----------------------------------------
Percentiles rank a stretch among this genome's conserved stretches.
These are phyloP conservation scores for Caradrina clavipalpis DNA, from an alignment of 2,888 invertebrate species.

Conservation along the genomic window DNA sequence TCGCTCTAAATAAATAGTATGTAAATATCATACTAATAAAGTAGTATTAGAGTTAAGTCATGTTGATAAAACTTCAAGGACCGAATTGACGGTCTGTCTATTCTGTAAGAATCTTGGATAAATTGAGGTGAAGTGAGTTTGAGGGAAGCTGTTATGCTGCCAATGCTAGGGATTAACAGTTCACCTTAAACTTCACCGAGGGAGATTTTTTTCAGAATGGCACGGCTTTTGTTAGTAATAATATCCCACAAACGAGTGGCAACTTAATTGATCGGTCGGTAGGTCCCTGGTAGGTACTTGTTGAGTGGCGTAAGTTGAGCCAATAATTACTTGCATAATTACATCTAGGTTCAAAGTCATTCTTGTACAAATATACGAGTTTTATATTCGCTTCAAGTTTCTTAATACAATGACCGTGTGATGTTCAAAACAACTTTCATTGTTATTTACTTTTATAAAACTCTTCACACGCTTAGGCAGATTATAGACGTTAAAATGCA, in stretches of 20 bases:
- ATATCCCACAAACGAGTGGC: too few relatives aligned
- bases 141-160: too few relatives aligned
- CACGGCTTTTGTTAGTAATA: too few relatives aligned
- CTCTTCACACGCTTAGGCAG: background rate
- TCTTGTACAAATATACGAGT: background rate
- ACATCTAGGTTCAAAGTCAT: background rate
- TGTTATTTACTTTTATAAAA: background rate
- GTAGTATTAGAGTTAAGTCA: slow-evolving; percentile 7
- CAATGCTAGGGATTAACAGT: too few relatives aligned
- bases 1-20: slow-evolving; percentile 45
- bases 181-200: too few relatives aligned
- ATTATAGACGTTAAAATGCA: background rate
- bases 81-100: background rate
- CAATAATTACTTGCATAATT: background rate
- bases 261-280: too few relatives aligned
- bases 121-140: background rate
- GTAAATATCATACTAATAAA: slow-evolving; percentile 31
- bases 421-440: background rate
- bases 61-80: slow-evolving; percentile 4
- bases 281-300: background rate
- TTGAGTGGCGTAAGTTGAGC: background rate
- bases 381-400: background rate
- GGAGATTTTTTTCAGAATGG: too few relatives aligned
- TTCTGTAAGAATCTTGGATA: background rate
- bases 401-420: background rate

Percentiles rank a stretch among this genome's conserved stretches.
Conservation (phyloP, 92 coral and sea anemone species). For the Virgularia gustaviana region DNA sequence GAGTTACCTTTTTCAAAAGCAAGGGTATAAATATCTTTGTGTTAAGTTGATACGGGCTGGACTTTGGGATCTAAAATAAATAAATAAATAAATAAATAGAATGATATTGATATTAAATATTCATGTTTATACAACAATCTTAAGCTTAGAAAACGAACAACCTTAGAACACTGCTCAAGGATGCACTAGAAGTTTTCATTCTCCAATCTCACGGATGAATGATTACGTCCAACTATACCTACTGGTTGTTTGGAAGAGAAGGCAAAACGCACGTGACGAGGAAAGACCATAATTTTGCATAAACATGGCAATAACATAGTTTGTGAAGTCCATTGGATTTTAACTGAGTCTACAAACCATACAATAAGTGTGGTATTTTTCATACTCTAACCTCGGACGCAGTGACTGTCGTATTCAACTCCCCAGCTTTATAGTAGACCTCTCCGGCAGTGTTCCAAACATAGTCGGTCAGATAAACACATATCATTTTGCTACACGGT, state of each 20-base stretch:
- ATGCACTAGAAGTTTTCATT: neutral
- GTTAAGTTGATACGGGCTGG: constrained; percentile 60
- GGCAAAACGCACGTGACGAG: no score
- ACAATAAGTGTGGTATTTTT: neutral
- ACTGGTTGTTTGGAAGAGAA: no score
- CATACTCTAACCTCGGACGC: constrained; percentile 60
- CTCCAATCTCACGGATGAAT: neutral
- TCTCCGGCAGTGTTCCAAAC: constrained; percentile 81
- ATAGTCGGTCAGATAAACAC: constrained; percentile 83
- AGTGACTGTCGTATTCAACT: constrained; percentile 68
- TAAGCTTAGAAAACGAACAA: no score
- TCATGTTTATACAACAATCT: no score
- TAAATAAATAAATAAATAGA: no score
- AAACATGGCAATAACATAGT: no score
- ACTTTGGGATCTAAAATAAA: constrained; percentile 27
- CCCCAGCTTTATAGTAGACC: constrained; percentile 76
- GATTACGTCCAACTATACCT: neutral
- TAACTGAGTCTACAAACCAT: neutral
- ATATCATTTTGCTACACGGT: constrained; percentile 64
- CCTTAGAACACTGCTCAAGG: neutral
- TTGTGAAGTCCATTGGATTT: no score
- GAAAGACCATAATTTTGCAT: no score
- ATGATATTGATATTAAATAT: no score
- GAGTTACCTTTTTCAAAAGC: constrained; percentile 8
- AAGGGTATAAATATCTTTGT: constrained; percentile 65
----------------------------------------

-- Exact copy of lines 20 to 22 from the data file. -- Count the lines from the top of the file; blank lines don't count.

- GTAAATATCATACTAATAAA: slow-evolving; percentile 31
- bases 421-440: background rate
- bases 61-80: slow-evolving; percentile 4